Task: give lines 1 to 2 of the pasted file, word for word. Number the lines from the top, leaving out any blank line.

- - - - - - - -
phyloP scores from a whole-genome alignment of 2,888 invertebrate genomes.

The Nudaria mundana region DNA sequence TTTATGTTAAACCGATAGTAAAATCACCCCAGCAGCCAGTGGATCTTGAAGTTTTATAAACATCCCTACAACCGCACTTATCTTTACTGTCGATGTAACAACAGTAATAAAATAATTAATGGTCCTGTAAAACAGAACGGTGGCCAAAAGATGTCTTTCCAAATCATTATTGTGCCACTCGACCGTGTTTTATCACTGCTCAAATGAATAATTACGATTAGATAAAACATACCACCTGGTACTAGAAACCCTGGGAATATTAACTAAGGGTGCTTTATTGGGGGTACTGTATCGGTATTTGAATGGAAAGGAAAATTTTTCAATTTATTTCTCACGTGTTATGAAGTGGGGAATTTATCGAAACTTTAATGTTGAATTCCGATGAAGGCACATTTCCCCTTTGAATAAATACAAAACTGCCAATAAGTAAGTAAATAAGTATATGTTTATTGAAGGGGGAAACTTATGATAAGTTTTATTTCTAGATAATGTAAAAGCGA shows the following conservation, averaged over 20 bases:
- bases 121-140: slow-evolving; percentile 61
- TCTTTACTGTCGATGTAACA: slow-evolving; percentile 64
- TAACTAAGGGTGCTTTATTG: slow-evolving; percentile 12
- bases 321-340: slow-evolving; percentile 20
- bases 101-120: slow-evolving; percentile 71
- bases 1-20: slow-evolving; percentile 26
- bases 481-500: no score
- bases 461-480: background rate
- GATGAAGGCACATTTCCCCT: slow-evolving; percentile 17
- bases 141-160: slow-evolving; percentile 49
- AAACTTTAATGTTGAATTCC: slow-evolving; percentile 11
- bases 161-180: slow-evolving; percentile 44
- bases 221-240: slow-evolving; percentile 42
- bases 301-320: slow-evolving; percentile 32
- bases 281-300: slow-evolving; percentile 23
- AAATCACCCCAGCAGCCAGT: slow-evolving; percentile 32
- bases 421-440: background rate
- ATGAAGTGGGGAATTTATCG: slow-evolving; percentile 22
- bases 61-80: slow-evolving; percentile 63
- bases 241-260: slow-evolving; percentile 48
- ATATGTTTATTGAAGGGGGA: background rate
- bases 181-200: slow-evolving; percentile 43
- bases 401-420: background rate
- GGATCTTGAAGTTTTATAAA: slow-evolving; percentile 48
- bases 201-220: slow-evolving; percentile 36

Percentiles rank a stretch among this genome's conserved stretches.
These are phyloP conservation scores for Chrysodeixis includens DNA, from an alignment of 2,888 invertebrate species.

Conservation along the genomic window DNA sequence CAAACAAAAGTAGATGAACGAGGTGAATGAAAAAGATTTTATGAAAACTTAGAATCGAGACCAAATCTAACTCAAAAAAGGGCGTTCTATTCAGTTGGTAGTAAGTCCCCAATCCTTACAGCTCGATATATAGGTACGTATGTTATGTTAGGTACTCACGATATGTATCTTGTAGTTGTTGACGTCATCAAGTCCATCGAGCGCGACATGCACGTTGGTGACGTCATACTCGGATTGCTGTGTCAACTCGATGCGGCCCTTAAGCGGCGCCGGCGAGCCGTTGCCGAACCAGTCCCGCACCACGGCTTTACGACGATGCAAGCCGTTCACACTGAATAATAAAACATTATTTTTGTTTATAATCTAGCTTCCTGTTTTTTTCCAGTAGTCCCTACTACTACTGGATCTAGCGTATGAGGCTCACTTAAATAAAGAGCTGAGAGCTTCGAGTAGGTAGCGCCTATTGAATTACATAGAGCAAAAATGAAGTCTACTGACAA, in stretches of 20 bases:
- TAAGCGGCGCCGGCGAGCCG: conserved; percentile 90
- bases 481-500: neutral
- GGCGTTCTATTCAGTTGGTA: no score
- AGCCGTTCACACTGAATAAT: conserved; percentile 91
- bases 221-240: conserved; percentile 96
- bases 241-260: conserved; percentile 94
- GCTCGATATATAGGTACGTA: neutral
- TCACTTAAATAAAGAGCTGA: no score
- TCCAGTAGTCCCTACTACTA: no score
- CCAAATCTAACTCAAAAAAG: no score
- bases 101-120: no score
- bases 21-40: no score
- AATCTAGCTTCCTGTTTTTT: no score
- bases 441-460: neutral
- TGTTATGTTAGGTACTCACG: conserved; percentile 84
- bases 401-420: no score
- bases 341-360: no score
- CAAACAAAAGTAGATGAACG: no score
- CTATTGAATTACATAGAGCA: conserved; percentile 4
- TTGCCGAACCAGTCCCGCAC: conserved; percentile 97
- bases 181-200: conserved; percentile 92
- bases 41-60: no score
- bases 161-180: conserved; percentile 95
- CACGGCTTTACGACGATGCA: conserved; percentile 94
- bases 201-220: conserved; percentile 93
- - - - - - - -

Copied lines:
phyloP scores from a whole-genome alignment of 2,888 invertebrate genomes.

The Nudaria mundana region DNA sequence TTTATGTTAAACCGATAGTAAAATCACCCCAGCAGCCAGTGGATCTTGAAGTTTTATAAACATCCCTACAACCGCACTTATCTTTACTGTCGATGTAACAACAGTAATAAAATAATTAATGGTCCTGTAAAACAGAACGGTGGCCAAAAGATGTCTTTCCAAATCATTATTGTGCCACTCGACCGTGTTTTATCACTGCTCAAATGAATAATTACGATTAGATAAAACATACCACCTGGTACTAGAAACCCTGGGAATATTAACTAAGGGTGCTTTATTGGGGGTACTGTATCGGTATTTGAATGGAAAGGAAAATTTTTCAATTTATTTCTCACGTGTTATGAAGTGGGGAATTTATCGAAACTTTAATGTTGAATTCCGATGAAGGCACATTTCCCCTTTGAATAAATACAAAACTGCCAATAAGTAAGTAAATAAGTATATGTTTATTGAAGGGGGAAACTTATGATAAGTTTTATTTCTAGATAATGTAAAAGCGA shows the following conservation, averaged over 20 bases: